FAX
09-17-2007, 05:18 AM
Excellent posts, Mr. mcan.

But, I guess the, "there's no such thing as time travel" argument depends on how one defines "time".

FAX

mcan
09-17-2007, 05:32 AM
Excellent posts, Mr. mcan.

But, I guess the, "there's no such thing as time travel" argument depends on how one defines "time".

FAX

Thanks. I love thinking about this stuff.

About time though, I don't think there are any "alternate" definitions for time. Time only exists as a man made construction. Apparently there are ways of making time "experience" relative by traveling at different speeds and at different altitudes, but there is no such thing as existing in the future or existing in the past or "traveling" from one to the other. We are all in the present all the time. Past is a memory concept, and future is an idea concept.

FAX
09-17-2007, 05:48 AM
Thanks. I love thinking about this stuff.

About time though, I don't think there are any "alternate" definitions for time. Time only exists as a man made construction. Apparently there are ways of making time "experience" relative by traveling at different speeds and at different altitudes, but there is no such thing as existing in the future or existing in the past or "traveling" from one to the other. We are all in the present all the time. Past is a memory concept, and future is an idea concept.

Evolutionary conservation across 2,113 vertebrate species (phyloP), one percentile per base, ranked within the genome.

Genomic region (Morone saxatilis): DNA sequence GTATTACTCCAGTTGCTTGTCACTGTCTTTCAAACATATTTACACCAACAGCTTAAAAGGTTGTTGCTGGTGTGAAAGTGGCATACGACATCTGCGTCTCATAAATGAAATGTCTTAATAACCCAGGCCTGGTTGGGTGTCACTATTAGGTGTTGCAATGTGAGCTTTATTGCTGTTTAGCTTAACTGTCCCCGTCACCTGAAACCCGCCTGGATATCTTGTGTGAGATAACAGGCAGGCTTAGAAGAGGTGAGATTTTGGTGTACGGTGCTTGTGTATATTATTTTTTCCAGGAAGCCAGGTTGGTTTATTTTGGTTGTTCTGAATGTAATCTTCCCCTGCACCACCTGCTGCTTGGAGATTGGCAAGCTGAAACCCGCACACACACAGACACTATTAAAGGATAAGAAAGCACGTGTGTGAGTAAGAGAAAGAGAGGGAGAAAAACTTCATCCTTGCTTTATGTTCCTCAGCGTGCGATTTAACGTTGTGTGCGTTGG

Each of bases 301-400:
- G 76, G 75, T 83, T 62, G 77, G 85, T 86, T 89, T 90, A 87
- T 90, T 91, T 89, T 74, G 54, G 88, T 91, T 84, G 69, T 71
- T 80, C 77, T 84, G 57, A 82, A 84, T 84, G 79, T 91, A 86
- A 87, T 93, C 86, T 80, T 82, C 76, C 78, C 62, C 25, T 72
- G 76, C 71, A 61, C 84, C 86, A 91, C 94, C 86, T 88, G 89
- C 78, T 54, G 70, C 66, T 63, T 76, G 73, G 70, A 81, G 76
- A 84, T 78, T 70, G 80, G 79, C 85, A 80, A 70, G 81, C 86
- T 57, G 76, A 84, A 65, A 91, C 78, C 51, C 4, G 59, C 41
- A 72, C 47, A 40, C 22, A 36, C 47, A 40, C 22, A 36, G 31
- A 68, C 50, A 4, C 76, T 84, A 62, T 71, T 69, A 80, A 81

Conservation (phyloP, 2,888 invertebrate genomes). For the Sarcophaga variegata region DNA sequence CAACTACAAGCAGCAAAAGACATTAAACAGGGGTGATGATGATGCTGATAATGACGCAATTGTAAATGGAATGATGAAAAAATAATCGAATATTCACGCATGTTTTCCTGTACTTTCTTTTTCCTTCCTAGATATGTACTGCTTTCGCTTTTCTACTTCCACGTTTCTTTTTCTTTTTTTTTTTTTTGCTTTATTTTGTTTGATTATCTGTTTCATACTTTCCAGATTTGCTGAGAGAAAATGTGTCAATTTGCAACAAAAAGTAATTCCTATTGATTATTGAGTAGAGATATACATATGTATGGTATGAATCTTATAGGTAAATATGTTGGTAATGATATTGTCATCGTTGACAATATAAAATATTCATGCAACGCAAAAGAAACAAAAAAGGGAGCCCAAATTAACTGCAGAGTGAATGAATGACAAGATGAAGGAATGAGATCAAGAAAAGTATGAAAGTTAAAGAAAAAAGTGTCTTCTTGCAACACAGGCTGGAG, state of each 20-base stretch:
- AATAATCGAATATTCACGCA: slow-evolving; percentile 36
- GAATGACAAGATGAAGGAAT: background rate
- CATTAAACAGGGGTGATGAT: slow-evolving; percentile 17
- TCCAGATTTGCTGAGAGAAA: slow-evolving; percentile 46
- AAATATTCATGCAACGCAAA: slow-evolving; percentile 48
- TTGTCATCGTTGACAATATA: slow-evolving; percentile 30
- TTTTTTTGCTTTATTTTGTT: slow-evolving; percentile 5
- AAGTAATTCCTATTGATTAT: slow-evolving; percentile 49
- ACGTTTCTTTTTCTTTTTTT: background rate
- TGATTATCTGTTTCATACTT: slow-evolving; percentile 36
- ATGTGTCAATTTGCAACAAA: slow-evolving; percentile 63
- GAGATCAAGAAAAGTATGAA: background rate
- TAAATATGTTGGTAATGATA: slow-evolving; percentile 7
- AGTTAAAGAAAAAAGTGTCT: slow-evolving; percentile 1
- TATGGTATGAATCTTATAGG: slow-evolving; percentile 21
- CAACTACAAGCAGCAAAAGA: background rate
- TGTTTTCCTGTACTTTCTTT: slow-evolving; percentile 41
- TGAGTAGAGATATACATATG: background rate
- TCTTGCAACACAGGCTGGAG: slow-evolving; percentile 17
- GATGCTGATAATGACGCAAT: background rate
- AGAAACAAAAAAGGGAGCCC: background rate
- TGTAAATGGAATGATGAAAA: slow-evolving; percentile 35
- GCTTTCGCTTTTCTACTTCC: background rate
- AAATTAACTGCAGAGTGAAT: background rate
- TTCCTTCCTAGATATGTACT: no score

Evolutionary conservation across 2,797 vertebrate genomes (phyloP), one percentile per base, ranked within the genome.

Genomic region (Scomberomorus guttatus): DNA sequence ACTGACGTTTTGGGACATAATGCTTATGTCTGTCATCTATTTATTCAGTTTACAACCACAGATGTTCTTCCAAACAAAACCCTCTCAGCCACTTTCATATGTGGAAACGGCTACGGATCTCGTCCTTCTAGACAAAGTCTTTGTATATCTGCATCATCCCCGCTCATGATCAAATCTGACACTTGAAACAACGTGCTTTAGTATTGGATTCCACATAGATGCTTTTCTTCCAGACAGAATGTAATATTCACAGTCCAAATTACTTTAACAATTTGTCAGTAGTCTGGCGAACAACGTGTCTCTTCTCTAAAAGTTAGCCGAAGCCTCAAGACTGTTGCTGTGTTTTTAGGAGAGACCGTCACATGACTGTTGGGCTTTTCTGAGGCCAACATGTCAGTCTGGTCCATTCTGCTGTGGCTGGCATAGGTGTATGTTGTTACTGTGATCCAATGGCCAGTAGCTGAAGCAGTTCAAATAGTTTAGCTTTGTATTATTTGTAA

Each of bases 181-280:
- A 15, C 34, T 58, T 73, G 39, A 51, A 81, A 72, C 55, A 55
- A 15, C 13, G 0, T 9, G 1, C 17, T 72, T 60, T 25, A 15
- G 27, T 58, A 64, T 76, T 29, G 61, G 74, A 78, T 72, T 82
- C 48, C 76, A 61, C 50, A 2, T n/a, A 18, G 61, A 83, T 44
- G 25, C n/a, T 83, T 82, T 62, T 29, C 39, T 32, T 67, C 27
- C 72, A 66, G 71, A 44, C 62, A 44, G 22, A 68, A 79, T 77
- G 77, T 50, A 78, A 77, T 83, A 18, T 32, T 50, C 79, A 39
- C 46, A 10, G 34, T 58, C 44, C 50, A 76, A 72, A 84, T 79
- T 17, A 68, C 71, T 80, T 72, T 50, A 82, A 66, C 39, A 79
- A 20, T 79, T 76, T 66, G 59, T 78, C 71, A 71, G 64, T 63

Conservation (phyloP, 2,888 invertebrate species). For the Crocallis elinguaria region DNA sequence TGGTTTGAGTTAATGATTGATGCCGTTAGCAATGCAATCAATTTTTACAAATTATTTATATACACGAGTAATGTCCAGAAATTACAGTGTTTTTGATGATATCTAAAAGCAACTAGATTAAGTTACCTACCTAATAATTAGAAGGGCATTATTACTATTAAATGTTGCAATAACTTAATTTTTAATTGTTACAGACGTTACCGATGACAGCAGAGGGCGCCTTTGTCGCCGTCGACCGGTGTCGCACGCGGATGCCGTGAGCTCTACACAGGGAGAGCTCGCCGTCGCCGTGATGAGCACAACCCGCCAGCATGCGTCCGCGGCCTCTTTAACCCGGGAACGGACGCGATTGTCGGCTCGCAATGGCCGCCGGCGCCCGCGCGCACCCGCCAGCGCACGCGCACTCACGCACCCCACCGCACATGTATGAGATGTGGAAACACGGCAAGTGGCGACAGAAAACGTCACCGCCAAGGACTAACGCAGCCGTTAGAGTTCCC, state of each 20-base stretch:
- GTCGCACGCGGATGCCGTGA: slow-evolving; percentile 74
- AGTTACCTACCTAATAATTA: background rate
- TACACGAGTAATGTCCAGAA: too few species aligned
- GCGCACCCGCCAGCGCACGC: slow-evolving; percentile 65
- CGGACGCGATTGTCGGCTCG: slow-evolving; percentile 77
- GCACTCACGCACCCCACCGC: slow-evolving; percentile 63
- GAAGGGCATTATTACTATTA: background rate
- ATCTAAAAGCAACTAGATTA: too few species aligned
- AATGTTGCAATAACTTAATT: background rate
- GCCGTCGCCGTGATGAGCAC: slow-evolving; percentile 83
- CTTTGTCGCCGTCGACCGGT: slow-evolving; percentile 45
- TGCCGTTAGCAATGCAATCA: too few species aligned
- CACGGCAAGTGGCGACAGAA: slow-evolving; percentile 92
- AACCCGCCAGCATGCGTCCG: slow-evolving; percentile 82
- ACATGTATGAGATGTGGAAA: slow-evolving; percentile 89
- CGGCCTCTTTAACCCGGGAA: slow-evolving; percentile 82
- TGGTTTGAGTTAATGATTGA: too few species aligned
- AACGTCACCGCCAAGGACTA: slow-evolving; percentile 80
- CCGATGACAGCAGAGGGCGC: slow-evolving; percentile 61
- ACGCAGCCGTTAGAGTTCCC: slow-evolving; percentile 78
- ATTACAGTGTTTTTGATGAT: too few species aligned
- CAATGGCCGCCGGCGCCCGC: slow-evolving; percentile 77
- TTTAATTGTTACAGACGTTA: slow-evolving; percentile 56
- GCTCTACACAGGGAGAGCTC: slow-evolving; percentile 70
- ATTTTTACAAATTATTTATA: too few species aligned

Great post.

I'm sure you know that there are two, more or less, traditional ways to "consider" time, Mr. mcan. One is the Newtonian approach describing time as being like a container in which stuff exists. The other is "experiential" as you say.

Frankly, I wouldn't be surprised if time had other fundamental qualities that are yet to be discovered and described. For example, if M-theory (or some variation) proves out, time might be more like an enormous, violent, tempestuous body of water than a string. Water that you could, in fact, traverse if you had the proper sort of conveyance. Einstein's view of an undilutable "space/time fabric" might be well off the mark, in that case. It's not impossible, you know. He was way off on a couple of other "matters".